zeke From Hong Kong, joined Dec 2006, 7725 posts, RR: 73 Posted (5 months 6 hours ago) and read 6604 times:
Quote: The pilot reported that there was snow and ice on the runway. He reported that a strong crosswind gust forced the experimental airplane to veer off the left side of the runway where the it struck runway lights.
Seems some people just push things too hard this time of year when conditions are not conducive to a safe flight.
LV From United States of America, joined Jun 2001, 1811 posts, RR: 0 Reply 10, posted (4 months 4 weeks 1 day 11 hours ago) and read 3912 times:
I notice the date of the incident is December 22. I am guessing this was a test flight... do a little run up of the engines on the reindeer since they haven't been airborne in a year. It seems to be sorted out as NORAD is reporting he is on the runway and the elves are completing the walk around... http://www.noradsanta.org/en/track.html
Goldenshield From United States of America, joined Jan 2001, 5441 posts, RR: 12 Reply 14, posted (4 months 4 weeks 1 day 4 hours ago) and read 1822 times:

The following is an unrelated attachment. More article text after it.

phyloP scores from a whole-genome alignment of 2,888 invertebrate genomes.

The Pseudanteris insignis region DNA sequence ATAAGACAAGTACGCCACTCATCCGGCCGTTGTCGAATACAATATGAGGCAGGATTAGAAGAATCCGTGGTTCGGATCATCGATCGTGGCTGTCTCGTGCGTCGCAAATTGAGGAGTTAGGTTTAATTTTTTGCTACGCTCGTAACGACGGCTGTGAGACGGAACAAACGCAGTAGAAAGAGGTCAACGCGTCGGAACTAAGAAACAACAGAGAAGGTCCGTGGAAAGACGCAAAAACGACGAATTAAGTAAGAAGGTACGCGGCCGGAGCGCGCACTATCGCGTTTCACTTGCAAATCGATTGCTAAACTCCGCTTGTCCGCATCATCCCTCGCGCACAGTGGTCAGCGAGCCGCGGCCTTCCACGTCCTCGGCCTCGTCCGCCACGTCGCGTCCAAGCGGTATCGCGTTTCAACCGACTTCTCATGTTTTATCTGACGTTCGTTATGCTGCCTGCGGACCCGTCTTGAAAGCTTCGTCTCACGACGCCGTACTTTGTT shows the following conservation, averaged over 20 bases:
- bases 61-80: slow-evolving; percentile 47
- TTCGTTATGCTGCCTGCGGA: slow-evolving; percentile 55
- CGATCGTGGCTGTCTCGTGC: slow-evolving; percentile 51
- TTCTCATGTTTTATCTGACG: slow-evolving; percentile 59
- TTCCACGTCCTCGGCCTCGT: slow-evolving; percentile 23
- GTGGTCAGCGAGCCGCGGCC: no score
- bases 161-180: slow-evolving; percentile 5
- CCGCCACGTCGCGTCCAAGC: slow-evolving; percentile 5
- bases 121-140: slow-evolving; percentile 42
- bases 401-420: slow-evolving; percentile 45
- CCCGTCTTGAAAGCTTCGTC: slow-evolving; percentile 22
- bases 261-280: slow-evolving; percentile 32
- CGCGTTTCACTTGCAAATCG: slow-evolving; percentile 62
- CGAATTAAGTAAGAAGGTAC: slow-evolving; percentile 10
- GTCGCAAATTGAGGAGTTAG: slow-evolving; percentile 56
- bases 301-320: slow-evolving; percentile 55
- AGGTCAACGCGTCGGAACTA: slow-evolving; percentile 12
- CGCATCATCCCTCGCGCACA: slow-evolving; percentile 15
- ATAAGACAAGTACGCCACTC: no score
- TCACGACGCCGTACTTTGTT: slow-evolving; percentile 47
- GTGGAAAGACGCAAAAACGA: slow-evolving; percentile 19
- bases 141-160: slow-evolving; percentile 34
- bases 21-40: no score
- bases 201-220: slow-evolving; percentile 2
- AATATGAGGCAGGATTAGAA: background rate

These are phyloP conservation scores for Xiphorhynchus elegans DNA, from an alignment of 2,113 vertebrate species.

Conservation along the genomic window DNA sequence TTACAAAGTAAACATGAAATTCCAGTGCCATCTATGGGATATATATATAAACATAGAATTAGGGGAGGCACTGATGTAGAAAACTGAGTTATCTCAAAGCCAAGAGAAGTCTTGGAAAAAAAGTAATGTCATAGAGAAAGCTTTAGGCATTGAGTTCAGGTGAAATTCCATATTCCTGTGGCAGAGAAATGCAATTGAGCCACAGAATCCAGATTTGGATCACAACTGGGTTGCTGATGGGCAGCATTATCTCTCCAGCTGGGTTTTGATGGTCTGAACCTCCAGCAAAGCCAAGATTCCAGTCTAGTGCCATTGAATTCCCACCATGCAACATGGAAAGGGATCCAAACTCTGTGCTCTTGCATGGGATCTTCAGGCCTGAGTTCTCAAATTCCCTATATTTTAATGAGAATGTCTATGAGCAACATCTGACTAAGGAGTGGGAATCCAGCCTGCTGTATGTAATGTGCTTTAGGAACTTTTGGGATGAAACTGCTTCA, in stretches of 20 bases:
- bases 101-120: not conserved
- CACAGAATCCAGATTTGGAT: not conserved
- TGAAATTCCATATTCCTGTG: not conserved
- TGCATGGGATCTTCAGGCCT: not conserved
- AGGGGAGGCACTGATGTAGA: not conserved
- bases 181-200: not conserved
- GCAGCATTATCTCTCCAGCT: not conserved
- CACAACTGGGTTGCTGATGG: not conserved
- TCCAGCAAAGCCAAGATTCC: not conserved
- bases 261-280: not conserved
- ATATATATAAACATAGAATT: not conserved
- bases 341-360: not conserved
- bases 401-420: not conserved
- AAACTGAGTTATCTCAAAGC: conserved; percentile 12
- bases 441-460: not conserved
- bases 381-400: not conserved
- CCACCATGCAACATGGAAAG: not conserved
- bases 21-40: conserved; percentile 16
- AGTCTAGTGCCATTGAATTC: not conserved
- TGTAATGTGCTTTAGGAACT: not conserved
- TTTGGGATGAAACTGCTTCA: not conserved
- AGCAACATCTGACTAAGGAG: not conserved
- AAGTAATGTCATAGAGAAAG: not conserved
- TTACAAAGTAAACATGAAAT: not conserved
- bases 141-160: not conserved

Quoting hailstone (Reply 4):
considering that the incident took place at the North Pole, should the runway not have been 18 ???
Quoting Cactus105 (Reply 8): Shouldn't all runways be 18 at the North Pole, regardless of their orientation.. After all, every direction is south from the North Pole....
Not exactly. The geographic north pole, and the magnetic north pole are rarely ever at the same point during a given time period. Over the past 100 years, the magnetic pole has traversed from Canadian arctic waters, to Russian arctic waters.
[Edited 2012-12-24 08:46:45]
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buckfifty From Canada, joined Oct 2001, 1314 posts, RR: 21 Reply 15, posted (4 months 3 weeks 6 days 20 hours ago) and read 1379 times:
Quoting Goldenshield (Reply 14): Not exactly. The geographic north pole, and the magnetic north pole are rarely ever at the same point during a given time period. Over the past 100 years, the magnetic pole has traversed from Canadian arctic waters, to Russian arctic waters.
Well, if you are going to be that concise, runways for airports in the Arctic are aligned to their true direction, not magnetic.